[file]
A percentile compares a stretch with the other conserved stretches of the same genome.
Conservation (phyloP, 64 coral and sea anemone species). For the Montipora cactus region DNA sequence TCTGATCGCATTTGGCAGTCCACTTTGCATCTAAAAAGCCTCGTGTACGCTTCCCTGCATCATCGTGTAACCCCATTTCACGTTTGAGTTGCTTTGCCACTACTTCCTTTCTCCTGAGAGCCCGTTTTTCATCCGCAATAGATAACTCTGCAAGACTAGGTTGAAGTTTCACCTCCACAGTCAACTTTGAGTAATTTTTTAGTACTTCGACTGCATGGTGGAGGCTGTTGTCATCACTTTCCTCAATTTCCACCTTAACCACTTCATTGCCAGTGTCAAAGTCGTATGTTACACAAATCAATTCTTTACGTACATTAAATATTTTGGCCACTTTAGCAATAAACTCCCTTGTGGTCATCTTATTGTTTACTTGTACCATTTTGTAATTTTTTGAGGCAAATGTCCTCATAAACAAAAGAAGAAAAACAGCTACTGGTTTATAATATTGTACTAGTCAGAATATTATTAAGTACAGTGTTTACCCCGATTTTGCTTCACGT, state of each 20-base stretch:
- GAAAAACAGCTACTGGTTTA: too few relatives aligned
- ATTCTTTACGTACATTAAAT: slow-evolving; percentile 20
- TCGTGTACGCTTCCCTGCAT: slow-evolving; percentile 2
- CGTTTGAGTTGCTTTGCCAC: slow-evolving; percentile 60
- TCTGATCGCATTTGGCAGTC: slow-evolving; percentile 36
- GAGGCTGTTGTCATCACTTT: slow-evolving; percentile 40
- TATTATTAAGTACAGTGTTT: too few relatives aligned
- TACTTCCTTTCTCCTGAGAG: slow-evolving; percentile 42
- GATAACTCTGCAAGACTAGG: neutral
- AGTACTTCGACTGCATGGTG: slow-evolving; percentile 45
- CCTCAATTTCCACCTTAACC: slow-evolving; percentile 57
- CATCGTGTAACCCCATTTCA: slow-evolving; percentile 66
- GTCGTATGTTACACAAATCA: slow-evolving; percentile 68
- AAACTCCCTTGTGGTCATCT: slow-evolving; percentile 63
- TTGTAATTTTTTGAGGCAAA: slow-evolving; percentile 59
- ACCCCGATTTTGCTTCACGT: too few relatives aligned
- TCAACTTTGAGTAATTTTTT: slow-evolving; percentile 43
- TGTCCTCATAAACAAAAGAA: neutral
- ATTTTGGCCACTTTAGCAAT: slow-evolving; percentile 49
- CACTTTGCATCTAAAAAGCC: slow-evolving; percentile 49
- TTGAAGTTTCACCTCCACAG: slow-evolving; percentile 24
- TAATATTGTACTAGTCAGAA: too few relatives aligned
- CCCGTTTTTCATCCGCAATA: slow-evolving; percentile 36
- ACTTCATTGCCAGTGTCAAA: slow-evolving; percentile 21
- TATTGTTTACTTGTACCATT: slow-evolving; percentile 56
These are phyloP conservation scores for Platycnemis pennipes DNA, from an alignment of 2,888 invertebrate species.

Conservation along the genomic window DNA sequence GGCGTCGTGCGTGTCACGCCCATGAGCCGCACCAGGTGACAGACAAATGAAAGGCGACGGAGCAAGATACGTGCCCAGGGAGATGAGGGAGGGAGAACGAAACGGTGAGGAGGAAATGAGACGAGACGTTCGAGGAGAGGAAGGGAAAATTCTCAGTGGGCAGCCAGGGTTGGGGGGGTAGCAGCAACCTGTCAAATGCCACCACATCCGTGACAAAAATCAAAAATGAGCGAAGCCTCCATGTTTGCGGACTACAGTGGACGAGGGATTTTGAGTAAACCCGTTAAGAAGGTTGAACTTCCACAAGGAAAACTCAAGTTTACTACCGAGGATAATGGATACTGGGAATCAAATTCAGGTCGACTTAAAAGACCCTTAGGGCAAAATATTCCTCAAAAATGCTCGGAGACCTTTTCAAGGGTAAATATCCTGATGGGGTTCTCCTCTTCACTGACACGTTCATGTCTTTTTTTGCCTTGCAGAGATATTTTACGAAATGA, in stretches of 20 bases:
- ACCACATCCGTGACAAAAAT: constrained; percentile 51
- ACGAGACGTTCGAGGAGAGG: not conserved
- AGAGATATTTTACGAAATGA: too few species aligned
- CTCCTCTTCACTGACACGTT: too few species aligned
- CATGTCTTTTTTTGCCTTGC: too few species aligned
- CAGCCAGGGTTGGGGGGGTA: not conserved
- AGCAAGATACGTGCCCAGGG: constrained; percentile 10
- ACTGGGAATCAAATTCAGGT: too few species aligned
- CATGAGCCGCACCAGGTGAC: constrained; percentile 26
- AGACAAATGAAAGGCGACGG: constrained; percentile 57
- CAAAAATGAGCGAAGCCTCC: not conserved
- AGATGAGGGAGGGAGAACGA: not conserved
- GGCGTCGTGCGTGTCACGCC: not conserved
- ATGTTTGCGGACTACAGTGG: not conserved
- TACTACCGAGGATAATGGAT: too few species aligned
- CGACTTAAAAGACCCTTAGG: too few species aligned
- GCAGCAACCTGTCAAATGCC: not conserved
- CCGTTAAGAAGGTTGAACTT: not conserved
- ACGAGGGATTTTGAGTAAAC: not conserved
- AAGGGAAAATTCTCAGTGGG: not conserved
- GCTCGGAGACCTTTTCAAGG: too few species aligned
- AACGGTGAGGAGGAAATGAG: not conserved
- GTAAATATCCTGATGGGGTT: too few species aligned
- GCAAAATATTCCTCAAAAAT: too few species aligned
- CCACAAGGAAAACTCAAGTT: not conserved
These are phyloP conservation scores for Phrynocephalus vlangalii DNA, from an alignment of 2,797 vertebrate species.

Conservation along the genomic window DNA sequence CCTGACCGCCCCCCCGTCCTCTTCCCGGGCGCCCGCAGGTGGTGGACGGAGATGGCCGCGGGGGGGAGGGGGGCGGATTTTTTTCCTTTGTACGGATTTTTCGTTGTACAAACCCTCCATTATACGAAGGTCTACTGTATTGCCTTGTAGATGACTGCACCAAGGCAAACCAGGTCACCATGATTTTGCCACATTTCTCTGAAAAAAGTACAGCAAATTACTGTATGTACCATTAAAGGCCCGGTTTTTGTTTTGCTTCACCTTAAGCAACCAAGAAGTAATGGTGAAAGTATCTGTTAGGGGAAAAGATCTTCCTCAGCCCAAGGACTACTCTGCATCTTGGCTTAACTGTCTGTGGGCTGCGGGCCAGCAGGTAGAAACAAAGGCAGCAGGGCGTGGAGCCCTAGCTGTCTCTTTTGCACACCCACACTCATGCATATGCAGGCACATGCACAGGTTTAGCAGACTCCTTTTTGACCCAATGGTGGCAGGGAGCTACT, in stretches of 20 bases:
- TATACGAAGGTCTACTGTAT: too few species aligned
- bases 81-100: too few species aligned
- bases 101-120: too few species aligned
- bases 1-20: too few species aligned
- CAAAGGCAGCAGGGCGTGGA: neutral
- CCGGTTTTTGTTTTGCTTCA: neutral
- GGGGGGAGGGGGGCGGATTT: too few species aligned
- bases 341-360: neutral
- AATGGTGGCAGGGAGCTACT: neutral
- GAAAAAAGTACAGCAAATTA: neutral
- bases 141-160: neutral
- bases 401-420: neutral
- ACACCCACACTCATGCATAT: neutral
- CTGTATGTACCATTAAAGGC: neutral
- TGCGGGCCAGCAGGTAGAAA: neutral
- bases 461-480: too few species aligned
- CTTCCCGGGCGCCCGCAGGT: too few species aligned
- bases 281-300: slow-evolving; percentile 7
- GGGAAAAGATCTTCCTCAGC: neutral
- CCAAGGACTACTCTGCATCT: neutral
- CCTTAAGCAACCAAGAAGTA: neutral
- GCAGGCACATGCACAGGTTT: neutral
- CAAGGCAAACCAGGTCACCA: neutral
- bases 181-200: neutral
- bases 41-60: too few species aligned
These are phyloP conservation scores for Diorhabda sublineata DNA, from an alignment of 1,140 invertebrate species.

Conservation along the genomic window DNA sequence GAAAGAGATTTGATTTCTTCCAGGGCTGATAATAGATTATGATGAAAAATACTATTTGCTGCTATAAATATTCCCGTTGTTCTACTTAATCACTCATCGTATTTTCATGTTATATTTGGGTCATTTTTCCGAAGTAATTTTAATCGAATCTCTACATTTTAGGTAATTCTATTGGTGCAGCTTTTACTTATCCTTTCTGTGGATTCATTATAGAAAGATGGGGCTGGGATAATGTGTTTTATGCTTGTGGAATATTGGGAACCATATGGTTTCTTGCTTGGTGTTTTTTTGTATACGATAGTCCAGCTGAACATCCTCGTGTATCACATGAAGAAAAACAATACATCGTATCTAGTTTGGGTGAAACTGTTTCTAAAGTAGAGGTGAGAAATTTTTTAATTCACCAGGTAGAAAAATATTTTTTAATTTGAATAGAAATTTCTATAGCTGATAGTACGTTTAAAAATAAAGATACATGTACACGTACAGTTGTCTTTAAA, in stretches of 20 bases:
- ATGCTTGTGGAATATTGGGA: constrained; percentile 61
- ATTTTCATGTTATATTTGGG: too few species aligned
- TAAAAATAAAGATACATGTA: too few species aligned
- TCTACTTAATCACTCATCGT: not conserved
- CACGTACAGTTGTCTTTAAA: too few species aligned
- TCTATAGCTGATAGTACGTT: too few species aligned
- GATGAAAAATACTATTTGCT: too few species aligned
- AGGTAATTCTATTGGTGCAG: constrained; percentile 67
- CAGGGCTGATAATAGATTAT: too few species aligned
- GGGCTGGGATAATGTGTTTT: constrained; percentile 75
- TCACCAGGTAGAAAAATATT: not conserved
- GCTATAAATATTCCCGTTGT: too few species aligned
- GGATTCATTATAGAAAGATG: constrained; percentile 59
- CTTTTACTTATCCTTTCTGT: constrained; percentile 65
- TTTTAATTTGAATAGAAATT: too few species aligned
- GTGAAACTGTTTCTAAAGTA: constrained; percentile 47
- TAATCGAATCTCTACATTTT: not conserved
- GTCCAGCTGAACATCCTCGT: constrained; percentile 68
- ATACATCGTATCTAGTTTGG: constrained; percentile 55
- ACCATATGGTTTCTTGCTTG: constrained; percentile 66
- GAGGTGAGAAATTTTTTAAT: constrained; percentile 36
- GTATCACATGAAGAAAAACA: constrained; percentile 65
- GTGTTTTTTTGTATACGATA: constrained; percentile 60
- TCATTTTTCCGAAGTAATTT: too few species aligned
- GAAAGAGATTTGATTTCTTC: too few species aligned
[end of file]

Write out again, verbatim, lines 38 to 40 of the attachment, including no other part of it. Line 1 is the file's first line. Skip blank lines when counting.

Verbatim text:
- CATGAGCCGCACCAGGTGAC: constrained; percentile 26
- AGACAAATGAAAGGCGACGG: constrained; percentile 57
- CAAAAATGAGCGAAGCCTCC: not conserved